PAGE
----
The Kirkwall Scroll is significant as perhaps the most tangible evidence proving that Masonry was independent as a unique offshoot since its earliest inception, and was mostly created for the Order of the Temple of Solomon to protect themselves as a formerly persecuted Order surviving as an underground network.


The 15th century Kirkwall Scroll contains a depiction of a Christian cross labeled with the inscription “ISH”, a version of the classic “IHS” in a different order, indicating that they are acronyms.  Masonic tradition holds “IHS” to mean “Isis Horus Seb” from the Egyptian tradition which was highly valued by the Templars.  The “IHS” inscription is used primarily by the original Knights Templar, and by the Jesuits.  This substantiates a historical connection of some surviving Templars continuing through the later 16th century Jesuit Order.


The scroll’s newly invented inscriptions, by a newly created Masonic offshoot, express the knowledge and beliefs of the first Freemasons about the higher-level Templars who inspired them, evidencing that the original Templars were believed to be those same Knights who later were also protected by the Vatican Jesuit Order (established in 1534 AD).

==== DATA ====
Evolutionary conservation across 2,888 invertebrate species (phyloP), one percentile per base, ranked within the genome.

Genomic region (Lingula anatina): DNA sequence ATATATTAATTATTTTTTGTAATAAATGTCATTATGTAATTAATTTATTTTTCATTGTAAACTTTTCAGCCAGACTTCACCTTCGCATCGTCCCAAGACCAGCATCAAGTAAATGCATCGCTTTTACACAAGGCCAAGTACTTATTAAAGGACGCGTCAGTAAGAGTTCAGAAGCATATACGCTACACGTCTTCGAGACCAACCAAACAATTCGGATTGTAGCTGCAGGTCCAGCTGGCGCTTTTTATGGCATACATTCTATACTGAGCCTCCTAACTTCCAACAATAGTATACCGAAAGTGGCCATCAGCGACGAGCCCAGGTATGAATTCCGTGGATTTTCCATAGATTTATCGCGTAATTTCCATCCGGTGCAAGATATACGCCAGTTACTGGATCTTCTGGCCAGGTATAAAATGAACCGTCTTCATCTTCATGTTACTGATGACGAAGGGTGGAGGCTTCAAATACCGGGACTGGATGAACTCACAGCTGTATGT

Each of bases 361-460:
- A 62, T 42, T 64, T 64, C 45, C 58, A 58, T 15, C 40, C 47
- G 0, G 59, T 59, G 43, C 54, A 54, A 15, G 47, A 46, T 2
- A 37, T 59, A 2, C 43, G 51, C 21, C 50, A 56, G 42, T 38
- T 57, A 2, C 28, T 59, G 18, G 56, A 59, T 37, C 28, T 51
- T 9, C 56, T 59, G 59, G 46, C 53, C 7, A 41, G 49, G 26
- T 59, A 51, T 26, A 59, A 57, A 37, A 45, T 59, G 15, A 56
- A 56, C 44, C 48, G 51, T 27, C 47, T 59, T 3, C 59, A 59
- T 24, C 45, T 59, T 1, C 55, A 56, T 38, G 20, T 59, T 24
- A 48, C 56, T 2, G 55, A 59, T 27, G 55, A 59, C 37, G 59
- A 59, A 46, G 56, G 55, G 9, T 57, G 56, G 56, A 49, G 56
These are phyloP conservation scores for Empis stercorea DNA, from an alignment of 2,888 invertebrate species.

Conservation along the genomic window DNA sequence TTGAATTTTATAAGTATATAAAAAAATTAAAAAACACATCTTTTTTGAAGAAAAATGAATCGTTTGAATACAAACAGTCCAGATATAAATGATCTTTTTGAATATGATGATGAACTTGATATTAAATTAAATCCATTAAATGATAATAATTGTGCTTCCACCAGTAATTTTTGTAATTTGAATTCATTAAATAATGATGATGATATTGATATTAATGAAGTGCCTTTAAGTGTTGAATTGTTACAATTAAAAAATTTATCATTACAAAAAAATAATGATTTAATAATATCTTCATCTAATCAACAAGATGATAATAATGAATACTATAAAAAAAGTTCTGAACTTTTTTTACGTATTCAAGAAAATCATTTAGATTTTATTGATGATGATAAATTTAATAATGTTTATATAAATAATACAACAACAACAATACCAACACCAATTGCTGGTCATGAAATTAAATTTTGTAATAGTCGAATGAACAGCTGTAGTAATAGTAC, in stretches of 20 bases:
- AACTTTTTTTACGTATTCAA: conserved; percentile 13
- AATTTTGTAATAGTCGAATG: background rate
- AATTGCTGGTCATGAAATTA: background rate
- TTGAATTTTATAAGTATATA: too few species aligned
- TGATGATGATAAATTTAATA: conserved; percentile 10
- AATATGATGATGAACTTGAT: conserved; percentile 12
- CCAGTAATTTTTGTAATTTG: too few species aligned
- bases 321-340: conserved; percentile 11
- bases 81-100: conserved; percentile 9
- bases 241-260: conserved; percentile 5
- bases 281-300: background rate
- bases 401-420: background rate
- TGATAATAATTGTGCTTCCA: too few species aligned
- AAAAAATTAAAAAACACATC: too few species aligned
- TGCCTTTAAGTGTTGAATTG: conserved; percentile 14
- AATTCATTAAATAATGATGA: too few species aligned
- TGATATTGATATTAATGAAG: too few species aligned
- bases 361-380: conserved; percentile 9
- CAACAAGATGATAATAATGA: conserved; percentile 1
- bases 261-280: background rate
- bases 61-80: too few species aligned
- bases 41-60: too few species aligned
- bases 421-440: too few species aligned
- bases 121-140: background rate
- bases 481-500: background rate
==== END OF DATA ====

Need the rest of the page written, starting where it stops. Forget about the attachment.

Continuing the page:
Modern Freemasonry Disconnected from Templar Roots


The original Masonic tradition as established under the Knights Templar, involving Templar esoteric knowledge directly based upon ancient building and stonework of sacred Temples, is called “Operative Freemasonry”, also known as “Ancient” Masonry.  The modern form of Masonic practice, concentrating on a philosophy based upon a metaphorical “spiritual temple” of the soul, is called “Speculative Freemasonry”.


In 1717 AD, with the creation of the Grand Lodge of England, the majority of Masonic fraternities officially shifted from Operative Freemasonry to a new form as Speculative Freemasonry.  This involved fundamental and controversial changes to the Masonic constitutions and ceremonial rituals used around the world. [40] This event is generally viewed by Masonic scholars as the “Birth of Modern Freemasonry”.